Creating an album while lying low in the shadows of Tame Impala and Pond can never be easy. Jay Watson has “not had a day job for almost a decade”, owing to Kevin Parker’s rise to superstardom and to a lesser extent his participation in Pond. In the small chunks of free time he has, Watson has created Out In The World, his fifth full length release as GUM, and fourth since Tame Impala’s 2015 record Currents – which is an impressive feat in itself. Perhaps spending one day in the studio and the next playing in front of a sell-out crowd at Coachella can inspire an internal creative process that we never knew of.
Either way, on his new record GUM doesn’t deviate from the tried and tested ingredients of psychedelic 70s rock and the trusted phaser of his past LPs. Out In The World is his most ambitious and wide ranging album, featuring sounds that flip from dance pop to downbeat ballads.
Opening track “Weightless in LA” is simply a frictionless soft rock tune, never really building upon itself, meaning the record gets off to a slow start. The following “Airwalkin’” is a far more upbeat danceable track, combining an acid house bass with layers of synths to create one of the best songs on the record.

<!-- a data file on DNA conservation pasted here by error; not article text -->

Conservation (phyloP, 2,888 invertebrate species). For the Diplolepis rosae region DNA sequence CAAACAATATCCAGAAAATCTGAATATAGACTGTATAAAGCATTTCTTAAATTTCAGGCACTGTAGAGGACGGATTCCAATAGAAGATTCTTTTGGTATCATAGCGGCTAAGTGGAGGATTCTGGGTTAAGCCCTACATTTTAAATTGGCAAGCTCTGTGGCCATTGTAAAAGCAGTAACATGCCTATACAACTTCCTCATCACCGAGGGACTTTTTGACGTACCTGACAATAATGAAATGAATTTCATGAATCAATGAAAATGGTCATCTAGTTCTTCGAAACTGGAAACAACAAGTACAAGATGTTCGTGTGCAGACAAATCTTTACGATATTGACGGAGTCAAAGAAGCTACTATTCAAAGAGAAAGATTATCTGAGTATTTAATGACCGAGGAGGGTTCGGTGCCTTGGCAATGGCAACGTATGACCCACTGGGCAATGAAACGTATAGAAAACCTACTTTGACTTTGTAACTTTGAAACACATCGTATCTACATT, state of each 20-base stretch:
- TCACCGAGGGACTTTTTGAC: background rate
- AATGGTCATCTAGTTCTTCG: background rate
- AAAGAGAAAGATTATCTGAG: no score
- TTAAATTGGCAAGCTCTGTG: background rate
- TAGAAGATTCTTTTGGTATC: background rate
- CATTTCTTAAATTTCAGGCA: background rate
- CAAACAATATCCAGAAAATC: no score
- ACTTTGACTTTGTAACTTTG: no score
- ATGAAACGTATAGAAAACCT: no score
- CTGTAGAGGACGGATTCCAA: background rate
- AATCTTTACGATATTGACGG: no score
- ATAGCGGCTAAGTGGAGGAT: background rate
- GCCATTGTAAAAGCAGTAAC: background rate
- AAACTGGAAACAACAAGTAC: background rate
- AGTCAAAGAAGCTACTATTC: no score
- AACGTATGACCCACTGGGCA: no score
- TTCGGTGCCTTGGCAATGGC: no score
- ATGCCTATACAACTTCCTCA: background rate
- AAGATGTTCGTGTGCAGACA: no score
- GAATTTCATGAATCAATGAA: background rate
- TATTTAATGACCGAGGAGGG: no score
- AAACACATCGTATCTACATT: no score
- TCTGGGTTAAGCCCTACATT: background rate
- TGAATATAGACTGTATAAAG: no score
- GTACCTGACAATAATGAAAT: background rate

The expansive, dreamy production of the title track and lead single is also brilliant; boasting an infectious chorus and reverb-soaked guitars, it’s a song which sits almost too perfectly in an 80s summer indie playlist. The lyrics about wanting to give up and never talk to anyone ever again after a trying situation, but in the end being willing to press on, are also attributable to the current global situation. The second single “Don’t Let It Go Out” contains very similar arpeggiated 12 string guitars to the latter tune and builds to a carefully engineered emphatic conclusion; it’s one of the most complete moments on the record.
At times, the Tame Impala and Pond influences become impossible to overlook. The resounding horn riff coupled with heavily-phased loops on “The Thrill of Doing It Right” sound like the meagre younger brother to the Currents blockbuster “Let It Happen”. “Weightless in LA” and the hazy bedroom pop-ish ballad of “Many Tears to Cry” could easily be mistaken for the tune of Pond’s 2015 hit “Waiting Around For Grace”.
Out In The World ends with the bloated “You Make Your Own Luck”. The track’s transition from a piece of downbeat psychedelic rock to a jazzy afrobeat is pretty awkward, and begs the question what encouraged Jay to include this second section in the first place?
The fluctuating nature of Out In The World is dissimilar to the logically-placed tracks GUM’s 2018 project The Underdog. Opening track “Weightless in LA” and the following “Airwalkin’” do not seam together neatly, and this can be said time and time again throughout the record. It’s as though Jay is playfully toying around with genres without building a fully cohesive record. There are plenty of lovely moments on this LP, but without a clear structure it never truly acts as one.